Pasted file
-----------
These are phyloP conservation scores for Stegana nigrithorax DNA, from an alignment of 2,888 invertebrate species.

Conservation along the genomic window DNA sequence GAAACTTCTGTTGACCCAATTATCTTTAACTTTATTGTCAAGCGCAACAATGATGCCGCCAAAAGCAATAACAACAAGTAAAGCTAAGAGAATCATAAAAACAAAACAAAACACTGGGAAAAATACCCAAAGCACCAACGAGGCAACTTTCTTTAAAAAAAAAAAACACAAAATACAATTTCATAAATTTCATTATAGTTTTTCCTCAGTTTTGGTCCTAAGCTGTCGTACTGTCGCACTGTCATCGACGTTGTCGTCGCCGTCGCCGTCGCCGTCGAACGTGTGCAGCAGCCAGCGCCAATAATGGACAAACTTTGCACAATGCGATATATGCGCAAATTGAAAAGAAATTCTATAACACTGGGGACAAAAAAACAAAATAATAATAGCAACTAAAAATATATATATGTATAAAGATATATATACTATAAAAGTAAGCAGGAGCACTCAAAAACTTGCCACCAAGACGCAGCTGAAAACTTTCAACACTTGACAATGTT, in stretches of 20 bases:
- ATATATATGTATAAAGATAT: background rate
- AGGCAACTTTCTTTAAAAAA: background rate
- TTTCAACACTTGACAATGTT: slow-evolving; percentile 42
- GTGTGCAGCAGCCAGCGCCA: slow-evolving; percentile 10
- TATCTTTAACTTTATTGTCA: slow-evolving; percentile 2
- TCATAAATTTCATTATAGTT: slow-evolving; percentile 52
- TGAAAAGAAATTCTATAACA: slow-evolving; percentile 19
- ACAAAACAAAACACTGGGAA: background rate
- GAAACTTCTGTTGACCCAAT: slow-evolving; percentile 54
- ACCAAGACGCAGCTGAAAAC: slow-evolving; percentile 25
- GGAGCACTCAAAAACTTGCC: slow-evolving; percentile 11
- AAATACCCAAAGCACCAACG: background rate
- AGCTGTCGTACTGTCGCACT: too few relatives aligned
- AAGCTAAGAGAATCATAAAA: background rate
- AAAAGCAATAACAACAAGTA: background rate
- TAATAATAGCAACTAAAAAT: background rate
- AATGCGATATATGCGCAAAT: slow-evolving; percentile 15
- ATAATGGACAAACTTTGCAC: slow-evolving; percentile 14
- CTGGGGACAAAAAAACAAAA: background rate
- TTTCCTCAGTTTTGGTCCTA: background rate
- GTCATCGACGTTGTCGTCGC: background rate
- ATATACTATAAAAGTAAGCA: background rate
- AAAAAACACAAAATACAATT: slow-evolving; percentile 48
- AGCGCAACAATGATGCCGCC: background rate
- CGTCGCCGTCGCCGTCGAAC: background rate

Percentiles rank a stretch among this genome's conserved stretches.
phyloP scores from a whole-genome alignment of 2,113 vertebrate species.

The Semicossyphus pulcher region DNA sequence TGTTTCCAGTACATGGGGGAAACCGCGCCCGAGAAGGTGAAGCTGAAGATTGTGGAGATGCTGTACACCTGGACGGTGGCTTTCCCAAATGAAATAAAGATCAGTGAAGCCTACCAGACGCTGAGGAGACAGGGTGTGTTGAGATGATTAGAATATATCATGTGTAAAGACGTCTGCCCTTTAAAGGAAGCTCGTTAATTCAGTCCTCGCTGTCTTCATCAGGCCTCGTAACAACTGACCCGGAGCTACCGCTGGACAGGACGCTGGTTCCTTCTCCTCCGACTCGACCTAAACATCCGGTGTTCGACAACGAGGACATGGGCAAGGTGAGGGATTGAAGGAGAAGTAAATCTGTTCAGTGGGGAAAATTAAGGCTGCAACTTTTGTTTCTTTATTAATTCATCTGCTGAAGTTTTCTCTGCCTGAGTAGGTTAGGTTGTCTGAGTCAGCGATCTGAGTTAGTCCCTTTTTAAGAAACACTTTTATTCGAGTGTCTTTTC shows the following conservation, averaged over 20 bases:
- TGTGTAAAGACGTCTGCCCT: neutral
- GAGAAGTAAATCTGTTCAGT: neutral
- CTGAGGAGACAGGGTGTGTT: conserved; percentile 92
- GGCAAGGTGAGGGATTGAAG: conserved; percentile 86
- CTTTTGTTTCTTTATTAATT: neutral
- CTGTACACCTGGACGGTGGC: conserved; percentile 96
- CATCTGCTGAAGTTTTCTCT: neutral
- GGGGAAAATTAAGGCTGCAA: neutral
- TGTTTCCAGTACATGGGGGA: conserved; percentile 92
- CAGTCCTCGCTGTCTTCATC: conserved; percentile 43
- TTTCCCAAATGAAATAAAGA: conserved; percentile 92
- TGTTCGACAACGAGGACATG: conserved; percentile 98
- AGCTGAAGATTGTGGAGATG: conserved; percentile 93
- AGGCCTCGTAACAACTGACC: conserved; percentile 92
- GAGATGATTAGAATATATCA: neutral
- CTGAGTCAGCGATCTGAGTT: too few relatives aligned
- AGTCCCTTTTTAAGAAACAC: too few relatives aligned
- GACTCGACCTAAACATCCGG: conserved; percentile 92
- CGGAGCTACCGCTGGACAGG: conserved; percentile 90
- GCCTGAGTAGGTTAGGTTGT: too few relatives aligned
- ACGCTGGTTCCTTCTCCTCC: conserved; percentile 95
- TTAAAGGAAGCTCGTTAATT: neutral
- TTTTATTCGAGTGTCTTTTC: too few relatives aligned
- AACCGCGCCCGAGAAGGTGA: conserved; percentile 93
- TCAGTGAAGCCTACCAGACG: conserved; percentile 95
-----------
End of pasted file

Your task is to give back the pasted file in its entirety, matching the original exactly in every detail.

These are phyloP conservation scores for Stegana nigrithorax DNA, from an alignment of 2,888 invertebrate species.

Conservation along the genomic window DNA sequence GAAACTTCTGTTGACCCAATTATCTTTAACTTTATTGTCAAGCGCAACAATGATGCCGCCAAAAGCAATAACAACAAGTAAAGCTAAGAGAATCATAAAAACAAAACAAAACACTGGGAAAAATACCCAAAGCACCAACGAGGCAACTTTCTTTAAAAAAAAAAAACACAAAATACAATTTCATAAATTTCATTATAGTTTTTCCTCAGTTTTGGTCCTAAGCTGTCGTACTGTCGCACTGTCATCGACGTTGTCGTCGCCGTCGCCGTCGCCGTCGAACGTGTGCAGCAGCCAGCGCCAATAATGGACAAACTTTGCACAATGCGATATATGCGCAAATTGAAAAGAAATTCTATAACACTGGGGACAAAAAAACAAAATAATAATAGCAACTAAAAATATATATATGTATAAAGATATATATACTATAAAAGTAAGCAGGAGCACTCAAAAACTTGCCACCAAGACGCAGCTGAAAACTTTCAACACTTGACAATGTT, in stretches of 20 bases:
- ATATATATGTATAAAGATAT: background rate
- AGGCAACTTTCTTTAAAAAA: background rate
- TTTCAACACTTGACAATGTT: slow-evolving; percentile 42
- GTGTGCAGCAGCCAGCGCCA: slow-evolving; percentile 10
- TATCTTTAACTTTATTGTCA: slow-evolving; percentile 2
- TCATAAATTTCATTATAGTT: slow-evolving; percentile 52
- TGAAAAGAAATTCTATAACA: slow-evolving; percentile 19
- ACAAAACAAAACACTGGGAA: background rate
- GAAACTTCTGTTGACCCAAT: slow-evolving; percentile 54
- ACCAAGACGCAGCTGAAAAC: slow-evolving; percentile 25
- GGAGCACTCAAAAACTTGCC: slow-evolving; percentile 11
- AAATACCCAAAGCACCAACG: background rate
- AGCTGTCGTACTGTCGCACT: too few relatives aligned
- AAGCTAAGAGAATCATAAAA: background rate
- AAAAGCAATAACAACAAGTA: background rate
- TAATAATAGCAACTAAAAAT: background rate
- AATGCGATATATGCGCAAAT: slow-evolving; percentile 15
- ATAATGGACAAACTTTGCAC: slow-evolving; percentile 14
- CTGGGGACAAAAAAACAAAA: background rate
- TTTCCTCAGTTTTGGTCCTA: background rate
- GTCATCGACGTTGTCGTCGC: background rate
- ATATACTATAAAAGTAAGCA: background rate
- AAAAAACACAAAATACAATT: slow-evolving; percentile 48
- AGCGCAACAATGATGCCGCC: background rate
- CGTCGCCGTCGCCGTCGAAC: background rate

Percentiles rank a stretch among this genome's conserved stretches.
phyloP scores from a whole-genome alignment of 2,113 vertebrate species.

The Semicossyphus pulcher region DNA sequence TGTTTCCAGTACATGGGGGAAACCGCGCCCGAGAAGGTGAAGCTGAAGATTGTGGAGATGCTGTACACCTGGACGGTGGCTTTCCCAAATGAAATAAAGATCAGTGAAGCCTACCAGACGCTGAGGAGACAGGGTGTGTTGAGATGATTAGAATATATCATGTGTAAAGACGTCTGCCCTTTAAAGGAAGCTCGTTAATTCAGTCCTCGCTGTCTTCATCAGGCCTCGTAACAACTGACCCGGAGCTACCGCTGGACAGGACGCTGGTTCCTTCTCCTCCGACTCGACCTAAACATCCGGTGTTCGACAACGAGGACATGGGCAAGGTGAGGGATTGAAGGAGAAGTAAATCTGTTCAGTGGGGAAAATTAAGGCTGCAACTTTTGTTTCTTTATTAATTCATCTGCTGAAGTTTTCTCTGCCTGAGTAGGTTAGGTTGTCTGAGTCAGCGATCTGAGTTAGTCCCTTTTTAAGAAACACTTTTATTCGAGTGTCTTTTC shows the following conservation, averaged over 20 bases:
- TGTGTAAAGACGTCTGCCCT: neutral
- GAGAAGTAAATCTGTTCAGT: neutral
- CTGAGGAGACAGGGTGTGTT: conserved; percentile 92
- GGCAAGGTGAGGGATTGAAG: conserved; percentile 86
- CTTTTGTTTCTTTATTAATT: neutral
- CTGTACACCTGGACGGTGGC: conserved; percentile 96
- CATCTGCTGAAGTTTTCTCT: neutral
- GGGGAAAATTAAGGCTGCAA: neutral
- TGTTTCCAGTACATGGGGGA: conserved; percentile 92
- CAGTCCTCGCTGTCTTCATC: conserved; percentile 43
- TTTCCCAAATGAAATAAAGA: conserved; percentile 92
- TGTTCGACAACGAGGACATG: conserved; percentile 98
- AGCTGAAGATTGTGGAGATG: conserved; percentile 93
- AGGCCTCGTAACAACTGACC: conserved; percentile 92
- GAGATGATTAGAATATATCA: neutral
- CTGAGTCAGCGATCTGAGTT: too few relatives aligned
- AGTCCCTTTTTAAGAAACAC: too few relatives aligned
- GACTCGACCTAAACATCCGG: conserved; percentile 92
- CGGAGCTACCGCTGGACAGG: conserved; percentile 90
- GCCTGAGTAGGTTAGGTTGT: too few relatives aligned
- ACGCTGGTTCCTTCTCCTCC: conserved; percentile 95
- TTAAAGGAAGCTCGTTAATT: neutral
- TTTTATTCGAGTGTCTTTTC: too few relatives aligned
- AACCGCGCCCGAGAAGGTGA: conserved; percentile 93
- TCAGTGAAGCCTACCAGACG: conserved; percentile 95